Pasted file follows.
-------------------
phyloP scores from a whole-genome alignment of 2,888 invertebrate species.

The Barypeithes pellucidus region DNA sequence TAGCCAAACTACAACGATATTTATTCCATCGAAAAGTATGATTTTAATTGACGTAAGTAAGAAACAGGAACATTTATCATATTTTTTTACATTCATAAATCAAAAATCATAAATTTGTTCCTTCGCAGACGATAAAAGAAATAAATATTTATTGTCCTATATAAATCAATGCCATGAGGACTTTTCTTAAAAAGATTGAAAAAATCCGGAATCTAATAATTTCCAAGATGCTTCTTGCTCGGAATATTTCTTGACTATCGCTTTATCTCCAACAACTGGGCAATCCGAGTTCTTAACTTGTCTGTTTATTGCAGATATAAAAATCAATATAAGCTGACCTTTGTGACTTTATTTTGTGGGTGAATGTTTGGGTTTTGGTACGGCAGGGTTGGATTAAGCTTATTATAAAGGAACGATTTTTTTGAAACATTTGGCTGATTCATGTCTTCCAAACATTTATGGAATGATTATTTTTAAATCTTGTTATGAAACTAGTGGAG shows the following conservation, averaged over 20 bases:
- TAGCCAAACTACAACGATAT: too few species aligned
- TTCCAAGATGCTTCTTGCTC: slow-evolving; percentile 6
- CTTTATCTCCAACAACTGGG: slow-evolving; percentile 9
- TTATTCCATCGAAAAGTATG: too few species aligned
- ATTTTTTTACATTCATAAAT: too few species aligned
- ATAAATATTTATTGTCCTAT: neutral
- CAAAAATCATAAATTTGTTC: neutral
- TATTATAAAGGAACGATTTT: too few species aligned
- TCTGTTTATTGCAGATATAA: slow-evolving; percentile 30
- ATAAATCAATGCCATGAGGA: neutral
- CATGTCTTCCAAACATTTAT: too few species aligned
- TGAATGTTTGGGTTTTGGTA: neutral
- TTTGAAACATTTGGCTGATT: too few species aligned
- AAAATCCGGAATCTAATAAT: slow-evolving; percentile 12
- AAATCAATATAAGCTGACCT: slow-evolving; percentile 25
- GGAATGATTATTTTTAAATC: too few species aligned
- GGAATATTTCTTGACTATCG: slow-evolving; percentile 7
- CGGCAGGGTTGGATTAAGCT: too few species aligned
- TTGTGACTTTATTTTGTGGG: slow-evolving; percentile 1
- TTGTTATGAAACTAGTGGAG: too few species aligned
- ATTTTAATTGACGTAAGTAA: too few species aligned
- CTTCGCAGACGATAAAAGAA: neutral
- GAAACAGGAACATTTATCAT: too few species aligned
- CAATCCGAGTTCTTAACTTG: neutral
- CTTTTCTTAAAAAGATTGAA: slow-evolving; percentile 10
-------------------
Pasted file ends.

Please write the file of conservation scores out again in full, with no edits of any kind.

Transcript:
phyloP scores from a whole-genome alignment of 2,888 invertebrate species.

The Barypeithes pellucidus region DNA sequence TAGCCAAACTACAACGATATTTATTCCATCGAAAAGTATGATTTTAATTGACGTAAGTAAGAAACAGGAACATTTATCATATTTTTTTACATTCATAAATCAAAAATCATAAATTTGTTCCTTCGCAGACGATAAAAGAAATAAATATTTATTGTCCTATATAAATCAATGCCATGAGGACTTTTCTTAAAAAGATTGAAAAAATCCGGAATCTAATAATTTCCAAGATGCTTCTTGCTCGGAATATTTCTTGACTATCGCTTTATCTCCAACAACTGGGCAATCCGAGTTCTTAACTTGTCTGTTTATTGCAGATATAAAAATCAATATAAGCTGACCTTTGTGACTTTATTTTGTGGGTGAATGTTTGGGTTTTGGTACGGCAGGGTTGGATTAAGCTTATTATAAAGGAACGATTTTTTTGAAACATTTGGCTGATTCATGTCTTCCAAACATTTATGGAATGATTATTTTTAAATCTTGTTATGAAACTAGTGGAG shows the following conservation, averaged over 20 bases:
- TAGCCAAACTACAACGATAT: too few species aligned
- TTCCAAGATGCTTCTTGCTC: slow-evolving; percentile 6
- CTTTATCTCCAACAACTGGG: slow-evolving; percentile 9
- TTATTCCATCGAAAAGTATG: too few species aligned
- ATTTTTTTACATTCATAAAT: too few species aligned
- ATAAATATTTATTGTCCTAT: neutral
- CAAAAATCATAAATTTGTTC: neutral
- TATTATAAAGGAACGATTTT: too few species aligned
- TCTGTTTATTGCAGATATAA: slow-evolving; percentile 30
- ATAAATCAATGCCATGAGGA: neutral
- CATGTCTTCCAAACATTTAT: too few species aligned
- TGAATGTTTGGGTTTTGGTA: neutral
- TTTGAAACATTTGGCTGATT: too few species aligned
- AAAATCCGGAATCTAATAAT: slow-evolving; percentile 12
- AAATCAATATAAGCTGACCT: slow-evolving; percentile 25
- GGAATGATTATTTTTAAATC: too few species aligned
- GGAATATTTCTTGACTATCG: slow-evolving; percentile 7
- CGGCAGGGTTGGATTAAGCT: too few species aligned
- TTGTGACTTTATTTTGTGGG: slow-evolving; percentile 1
- TTGTTATGAAACTAGTGGAG: too few species aligned
- ATTTTAATTGACGTAAGTAA: too few species aligned
- CTTCGCAGACGATAAAAGAA: neutral
- GAAACAGGAACATTTATCAT: too few species aligned
- CAATCCGAGTTCTTAACTTG: neutral
- CTTTTCTTAAAAAGATTGAA: slow-evolving; percentile 10